Writers - Tennant/Lowe
First released - 1993
Original album - Very
Producer - Pet Shop Boys
Subsequent albums - (none)
Other releases - (none)

This brief hidden track appears at the end of Very after roughly two minutes of silence following "Go West." Nowhere is it mentioned in the original album notes, and even the name "Postscript" was conjectural until it was confirmed by the 2001 reissue. (The first words, "I Believe in Ecstasy," had also been suggested by fans as a possible title.) It's a highly atypical number in which a chorus of Chris Lowe's heavily multi-tracked vocals sing about the conflicting senses of joy and sadness at remembering a close friend or lover who is now lost. ("It's a reversal of roles," says Neil, pointing out that he plays most of the keyboards on this track while Chris sings and plays piano.) Prominent use of a synth/sampler harmonica lends it a surprisingly folksy feel, evoking friendship or perhaps even domesticity. The song ends with an unresolved chord and the words, "And I know we'll meet again."

Of course, it's no accident that it follows, after that period of respectful silence, the largely AIDS-inspired deconstruction of "Go West." In fact, it's been widely interpreted that this "Postscipt" is Chris's tribute to his close friend and roommate (and rumored lover) Peter Andreas, who was in the final stages of AIDS at the time the track was recorded. He died shortly after the album's release. An alternate interpretation—one that Chris has strongly denied—is that this song is an ode to the drug Ecstasy. Although I don't necessarily take songwriters at their word when they talk about their songs, in this case I wholeheartedly believe Chris.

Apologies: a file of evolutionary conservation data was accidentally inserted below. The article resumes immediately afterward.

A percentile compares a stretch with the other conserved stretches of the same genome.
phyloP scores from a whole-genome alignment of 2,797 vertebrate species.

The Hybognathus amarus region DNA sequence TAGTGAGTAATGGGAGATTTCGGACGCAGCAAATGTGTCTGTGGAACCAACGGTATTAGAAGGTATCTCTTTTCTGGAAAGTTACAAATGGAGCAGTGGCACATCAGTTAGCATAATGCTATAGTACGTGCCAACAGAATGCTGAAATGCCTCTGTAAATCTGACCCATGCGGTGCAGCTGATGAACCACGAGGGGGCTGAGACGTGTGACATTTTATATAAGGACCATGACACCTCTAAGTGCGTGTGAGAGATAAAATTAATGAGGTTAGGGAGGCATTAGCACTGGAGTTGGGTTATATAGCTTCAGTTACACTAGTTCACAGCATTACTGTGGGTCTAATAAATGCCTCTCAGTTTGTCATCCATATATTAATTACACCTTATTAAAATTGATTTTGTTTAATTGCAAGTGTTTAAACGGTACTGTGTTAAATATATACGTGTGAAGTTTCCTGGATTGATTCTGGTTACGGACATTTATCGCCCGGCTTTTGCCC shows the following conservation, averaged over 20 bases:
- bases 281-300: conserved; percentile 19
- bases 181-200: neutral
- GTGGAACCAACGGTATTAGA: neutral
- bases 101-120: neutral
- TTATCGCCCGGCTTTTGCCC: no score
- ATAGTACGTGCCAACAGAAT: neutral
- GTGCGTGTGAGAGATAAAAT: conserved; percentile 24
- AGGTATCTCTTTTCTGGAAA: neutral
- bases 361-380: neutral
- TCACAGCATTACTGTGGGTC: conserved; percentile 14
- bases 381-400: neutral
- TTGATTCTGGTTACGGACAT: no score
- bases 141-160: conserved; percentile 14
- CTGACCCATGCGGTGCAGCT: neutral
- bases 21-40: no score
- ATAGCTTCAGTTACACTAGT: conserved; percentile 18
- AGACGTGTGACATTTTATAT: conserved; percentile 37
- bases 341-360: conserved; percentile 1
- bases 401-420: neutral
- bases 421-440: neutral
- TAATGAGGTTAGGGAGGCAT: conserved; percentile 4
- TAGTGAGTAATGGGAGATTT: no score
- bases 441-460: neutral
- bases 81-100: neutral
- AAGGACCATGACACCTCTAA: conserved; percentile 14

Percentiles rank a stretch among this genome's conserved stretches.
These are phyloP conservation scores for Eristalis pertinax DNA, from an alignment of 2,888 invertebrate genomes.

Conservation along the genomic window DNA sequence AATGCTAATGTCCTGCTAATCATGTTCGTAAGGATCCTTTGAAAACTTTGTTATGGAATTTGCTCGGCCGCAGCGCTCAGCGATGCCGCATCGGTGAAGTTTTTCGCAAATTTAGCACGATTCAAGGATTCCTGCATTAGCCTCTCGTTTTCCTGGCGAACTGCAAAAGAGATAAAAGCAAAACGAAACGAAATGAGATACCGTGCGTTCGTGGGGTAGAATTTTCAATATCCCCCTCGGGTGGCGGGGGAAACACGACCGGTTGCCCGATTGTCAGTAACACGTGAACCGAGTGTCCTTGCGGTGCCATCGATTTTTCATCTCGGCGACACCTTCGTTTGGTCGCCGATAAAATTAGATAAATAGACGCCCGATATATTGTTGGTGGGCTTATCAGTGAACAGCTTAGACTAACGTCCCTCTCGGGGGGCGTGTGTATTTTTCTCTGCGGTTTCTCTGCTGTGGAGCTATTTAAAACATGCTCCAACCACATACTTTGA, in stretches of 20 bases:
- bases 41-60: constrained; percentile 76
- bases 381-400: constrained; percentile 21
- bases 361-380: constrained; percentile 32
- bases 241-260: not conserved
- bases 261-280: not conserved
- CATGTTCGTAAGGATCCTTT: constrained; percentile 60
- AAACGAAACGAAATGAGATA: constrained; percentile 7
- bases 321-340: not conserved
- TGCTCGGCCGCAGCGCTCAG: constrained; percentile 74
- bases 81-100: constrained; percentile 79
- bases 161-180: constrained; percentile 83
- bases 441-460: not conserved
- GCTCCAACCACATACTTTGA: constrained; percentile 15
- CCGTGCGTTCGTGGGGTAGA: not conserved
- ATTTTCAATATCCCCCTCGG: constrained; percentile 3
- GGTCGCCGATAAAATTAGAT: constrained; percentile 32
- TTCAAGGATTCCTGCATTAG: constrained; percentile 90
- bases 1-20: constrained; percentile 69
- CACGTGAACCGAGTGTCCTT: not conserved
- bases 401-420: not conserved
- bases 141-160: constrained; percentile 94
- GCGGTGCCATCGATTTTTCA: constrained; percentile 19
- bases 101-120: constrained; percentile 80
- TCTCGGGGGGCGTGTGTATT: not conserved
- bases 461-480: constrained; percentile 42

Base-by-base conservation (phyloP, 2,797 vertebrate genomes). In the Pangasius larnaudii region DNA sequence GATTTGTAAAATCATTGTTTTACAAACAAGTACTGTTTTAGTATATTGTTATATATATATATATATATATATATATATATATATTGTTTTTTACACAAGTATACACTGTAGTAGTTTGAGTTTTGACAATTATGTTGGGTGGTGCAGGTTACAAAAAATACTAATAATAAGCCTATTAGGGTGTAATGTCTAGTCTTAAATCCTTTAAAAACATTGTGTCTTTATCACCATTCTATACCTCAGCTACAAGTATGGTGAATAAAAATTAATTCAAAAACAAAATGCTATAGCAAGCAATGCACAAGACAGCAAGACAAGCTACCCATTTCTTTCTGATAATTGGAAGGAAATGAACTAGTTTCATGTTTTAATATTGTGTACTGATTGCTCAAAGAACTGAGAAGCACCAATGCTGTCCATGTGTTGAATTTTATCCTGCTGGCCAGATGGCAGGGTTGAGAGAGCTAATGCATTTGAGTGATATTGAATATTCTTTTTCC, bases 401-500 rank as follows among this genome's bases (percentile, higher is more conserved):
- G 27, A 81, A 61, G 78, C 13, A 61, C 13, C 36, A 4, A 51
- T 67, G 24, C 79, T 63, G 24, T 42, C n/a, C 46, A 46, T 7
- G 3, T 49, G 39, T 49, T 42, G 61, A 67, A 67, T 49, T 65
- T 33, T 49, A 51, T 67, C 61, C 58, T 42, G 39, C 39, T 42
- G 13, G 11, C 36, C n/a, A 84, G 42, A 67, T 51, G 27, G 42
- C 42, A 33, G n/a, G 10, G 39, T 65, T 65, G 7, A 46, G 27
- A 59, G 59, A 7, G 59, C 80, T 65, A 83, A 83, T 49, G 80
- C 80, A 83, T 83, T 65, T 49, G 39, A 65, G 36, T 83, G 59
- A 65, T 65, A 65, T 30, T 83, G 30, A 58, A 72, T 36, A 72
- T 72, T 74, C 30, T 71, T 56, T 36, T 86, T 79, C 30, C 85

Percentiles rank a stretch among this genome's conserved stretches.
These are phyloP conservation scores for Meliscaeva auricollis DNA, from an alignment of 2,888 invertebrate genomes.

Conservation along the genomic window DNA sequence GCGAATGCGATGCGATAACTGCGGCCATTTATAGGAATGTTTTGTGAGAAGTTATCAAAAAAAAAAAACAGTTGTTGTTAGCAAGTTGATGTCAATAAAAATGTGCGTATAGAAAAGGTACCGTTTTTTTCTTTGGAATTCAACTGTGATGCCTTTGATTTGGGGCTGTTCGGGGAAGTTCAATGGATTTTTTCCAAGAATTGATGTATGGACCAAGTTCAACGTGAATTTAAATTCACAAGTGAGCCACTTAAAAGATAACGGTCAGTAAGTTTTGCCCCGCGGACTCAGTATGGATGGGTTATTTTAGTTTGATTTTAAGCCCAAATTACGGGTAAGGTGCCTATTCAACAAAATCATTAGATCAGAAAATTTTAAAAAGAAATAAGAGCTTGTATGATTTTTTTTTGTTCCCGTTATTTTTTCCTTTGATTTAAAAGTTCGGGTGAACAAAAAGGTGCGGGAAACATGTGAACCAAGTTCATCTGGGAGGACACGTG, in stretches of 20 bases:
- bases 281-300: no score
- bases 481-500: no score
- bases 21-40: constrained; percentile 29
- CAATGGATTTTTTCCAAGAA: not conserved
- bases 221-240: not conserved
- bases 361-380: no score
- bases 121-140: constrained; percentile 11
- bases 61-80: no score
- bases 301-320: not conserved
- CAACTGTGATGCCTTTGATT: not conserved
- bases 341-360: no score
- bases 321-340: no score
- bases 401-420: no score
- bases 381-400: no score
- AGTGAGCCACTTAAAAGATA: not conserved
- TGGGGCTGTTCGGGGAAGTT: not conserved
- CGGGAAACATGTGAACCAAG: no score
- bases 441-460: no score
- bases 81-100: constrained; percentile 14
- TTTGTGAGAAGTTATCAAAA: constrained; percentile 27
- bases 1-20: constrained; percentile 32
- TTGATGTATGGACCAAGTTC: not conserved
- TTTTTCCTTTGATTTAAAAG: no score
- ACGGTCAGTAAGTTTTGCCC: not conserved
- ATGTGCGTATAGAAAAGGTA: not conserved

It hadn't occurred to me until I had read it on more than one other website, but the decision to precede "Postscript" by approximately two minutes of silence may have been more than simply a means of "hiding" it. After all, offering two minutes of silence is a traditional means of paying tribute to fallen soldiers and other honored dead, particularly in Great Britain and the Commonwealth of Nations. (One minute of silence is more typical in the United States and elsewhere.) From this perspective, we can readily view "Postscript" as a tribute not just to Chris's friend, but also to the all the countless others who had suffered and died from AIDS. Considering this subject lay at the very heart of the Boys' remake of "Go West," this seems especially apt.


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